Whether you are Christian, Jew, Muslim, Atheist, or like me, a Scientific Pantheist with pagan leanings (look it up), this week promises one thing other than bunnies and painted eggs...that's right...movies about Jesus! I've been watching some doozies on the Christian station here in LA, channel 40. They've inspired me to assemble a movie guide for those of you who ask, what version of the Passion will WE show the kids this year?
A bit of business: I'm off to the desert in the morning, Vegas via Palm Springs, so if you sent me an e-mail, it might not get answered until next week. Thanks!
And so, without further ado, your guide to JESUS CHRIST on celluloid!
The best Passion film that I've ever seen is "The Miracle Maker" (2000). This is the one you want to show your kids...it's a non-threatening Russian/English co-production, done with a combo of animation and the best Claymation I've ever seen. I'm not kidding, I've seen Jesus done to death (natch) but I was entranced by this version. The best thing about this film is that it concentrates on Jesus' parables, teachings, and on the Resurrection, instead of dwelling on the Crucifixion that every other Passion film does. It is, in fact, the exact opposite of Gibson's "The Passion of the Christ" (2004). The English cast of voices is great, including Ralph Fiennes, Julie Christie (double natch), Richard E. Grant, Ian Holm, Miranda Richardson and David Thewlis. I used to like "Jesus Christ Superstar" (1973) best, but this is much more educational, and again, the Claymation is superb.
Best musical Passion film:
A tie between "Jesus Christ Superstar" and "Life of Brian" (1979). The best thing about hippies is that they could produce these two inspiring Passions. I used to know Pontius Pilate's speech in "Jesus Christ Superstar" by heart, and the same goes for "Always Look on the Bright Side" in "Life of Brian", which I can still whistle pretty well.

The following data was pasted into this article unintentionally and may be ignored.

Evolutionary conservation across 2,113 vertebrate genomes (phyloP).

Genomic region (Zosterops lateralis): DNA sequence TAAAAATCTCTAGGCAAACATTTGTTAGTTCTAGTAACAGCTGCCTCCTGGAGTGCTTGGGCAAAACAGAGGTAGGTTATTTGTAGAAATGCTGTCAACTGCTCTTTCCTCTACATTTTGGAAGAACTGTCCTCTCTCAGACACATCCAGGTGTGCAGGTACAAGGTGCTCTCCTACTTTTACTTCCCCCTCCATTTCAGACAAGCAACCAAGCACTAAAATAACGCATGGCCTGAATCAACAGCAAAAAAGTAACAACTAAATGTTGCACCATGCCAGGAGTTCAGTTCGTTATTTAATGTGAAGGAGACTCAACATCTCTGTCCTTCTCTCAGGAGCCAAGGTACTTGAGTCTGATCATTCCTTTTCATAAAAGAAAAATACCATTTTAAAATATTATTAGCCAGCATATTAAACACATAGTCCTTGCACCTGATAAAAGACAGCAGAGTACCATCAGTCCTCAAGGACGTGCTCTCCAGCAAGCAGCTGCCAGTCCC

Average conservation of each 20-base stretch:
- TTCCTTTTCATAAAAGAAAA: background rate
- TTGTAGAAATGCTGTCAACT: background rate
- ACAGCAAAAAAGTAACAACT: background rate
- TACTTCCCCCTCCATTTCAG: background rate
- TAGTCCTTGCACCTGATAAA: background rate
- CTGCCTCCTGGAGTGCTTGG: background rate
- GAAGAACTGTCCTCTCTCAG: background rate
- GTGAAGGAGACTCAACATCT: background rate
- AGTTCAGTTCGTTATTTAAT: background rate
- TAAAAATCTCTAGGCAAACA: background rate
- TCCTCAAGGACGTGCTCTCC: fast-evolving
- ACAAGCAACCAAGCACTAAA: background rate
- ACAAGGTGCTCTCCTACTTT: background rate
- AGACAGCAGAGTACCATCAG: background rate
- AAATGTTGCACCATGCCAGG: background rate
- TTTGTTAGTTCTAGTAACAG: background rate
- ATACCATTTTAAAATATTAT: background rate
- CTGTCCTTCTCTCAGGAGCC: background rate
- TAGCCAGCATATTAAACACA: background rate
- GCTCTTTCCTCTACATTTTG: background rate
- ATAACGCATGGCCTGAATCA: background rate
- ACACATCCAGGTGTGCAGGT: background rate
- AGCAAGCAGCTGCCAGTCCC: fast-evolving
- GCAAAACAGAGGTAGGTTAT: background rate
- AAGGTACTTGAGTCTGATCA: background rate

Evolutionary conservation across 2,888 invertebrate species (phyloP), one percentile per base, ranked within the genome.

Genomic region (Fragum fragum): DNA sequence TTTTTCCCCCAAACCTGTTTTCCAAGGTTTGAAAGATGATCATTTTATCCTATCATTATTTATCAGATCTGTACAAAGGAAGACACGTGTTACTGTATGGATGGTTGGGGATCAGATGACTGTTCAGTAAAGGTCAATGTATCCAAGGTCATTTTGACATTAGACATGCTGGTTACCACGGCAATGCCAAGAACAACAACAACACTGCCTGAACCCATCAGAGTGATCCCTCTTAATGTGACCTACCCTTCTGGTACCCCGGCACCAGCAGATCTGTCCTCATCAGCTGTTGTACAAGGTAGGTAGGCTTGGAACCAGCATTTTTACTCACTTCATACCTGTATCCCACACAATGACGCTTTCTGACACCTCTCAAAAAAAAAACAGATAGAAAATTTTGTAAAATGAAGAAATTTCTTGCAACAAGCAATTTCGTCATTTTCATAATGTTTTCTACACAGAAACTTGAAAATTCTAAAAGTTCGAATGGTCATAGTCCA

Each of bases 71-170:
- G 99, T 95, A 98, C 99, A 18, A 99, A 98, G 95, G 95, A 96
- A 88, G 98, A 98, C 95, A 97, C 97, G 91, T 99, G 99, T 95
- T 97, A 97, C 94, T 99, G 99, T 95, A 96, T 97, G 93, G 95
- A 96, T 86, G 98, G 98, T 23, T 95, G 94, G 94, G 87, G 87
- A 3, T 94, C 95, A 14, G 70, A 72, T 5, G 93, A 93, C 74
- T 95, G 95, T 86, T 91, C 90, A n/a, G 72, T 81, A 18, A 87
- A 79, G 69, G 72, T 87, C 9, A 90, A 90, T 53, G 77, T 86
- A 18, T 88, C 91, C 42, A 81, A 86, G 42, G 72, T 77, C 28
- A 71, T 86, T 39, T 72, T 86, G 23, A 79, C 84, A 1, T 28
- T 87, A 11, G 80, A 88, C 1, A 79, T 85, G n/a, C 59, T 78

Most expensive Passion films without a real point:
A three-way tie for last between "The Robe" (1953), "The Big Fisherman" (1959), and "Barabba" (1961). Hollywood knew how to blow money in those days.
Best background music in a Biblical Epic:
Thanks to Peter Gabriel, "The Last Temptation of Christ" (1988). No string orchestras in this one; it's all sexy goatskin drums.
Most violent crucifixion:
That's easy: "The Passion of the Christ". If you're Latino, or just like your meat rare, this is the Passion for you.
Most pathetic Jesus:
More often than not, Jesus comes off like such a wuss you'd like to see the Romans beat the shit out of him and then nail him up. This is a kind of Hollywood self-loathing that makes me wonder if all those conspiracy theories about Jews in the Industry aren't true. Anyway, the ones that stick out in my mind are Claude Heater, who plays a sissy Jesus in "Ben-Hur" (1959), Victor Garber, a happy singing hippie begging to get crucified in "Godspell" (1973), and fitting with its violence, the whiny, ever-suffering James Caviezel in "The Passion of the Christ", standing in for the even whinier Mel Gibson. If Mel had taken the beating himself, this movie would have been far more amusing.
Most ripped Jesus:
Of course, some Passions have such a tight Jesus you wonder how the Romans held him down. You expect these bodybuilding Christs to pull the nails out of their wrists and break that cross in two. The toughest Jesus I ever heard was Cameron Mitchell's voiceover in "The Robe", and swarthy Franco Nero's Spaghetti Western Jesus Christ in the weird film "The Visitor" (1979).
Full disclosure: My middle name comes from Jeffrey Hunter, who played Christopher Pike in the original "Star Trek", but who also played what I consider the cutest Jesus ever in "King of Kings" (1961). Too bad that cuteness didn't rub off on me. Robert Powell also played a very cute Jesus in Franco Zeffirelli's TV miniseries "Jesus of Nazareth" (1977).
In contrast, two of the creepiest Jesuses: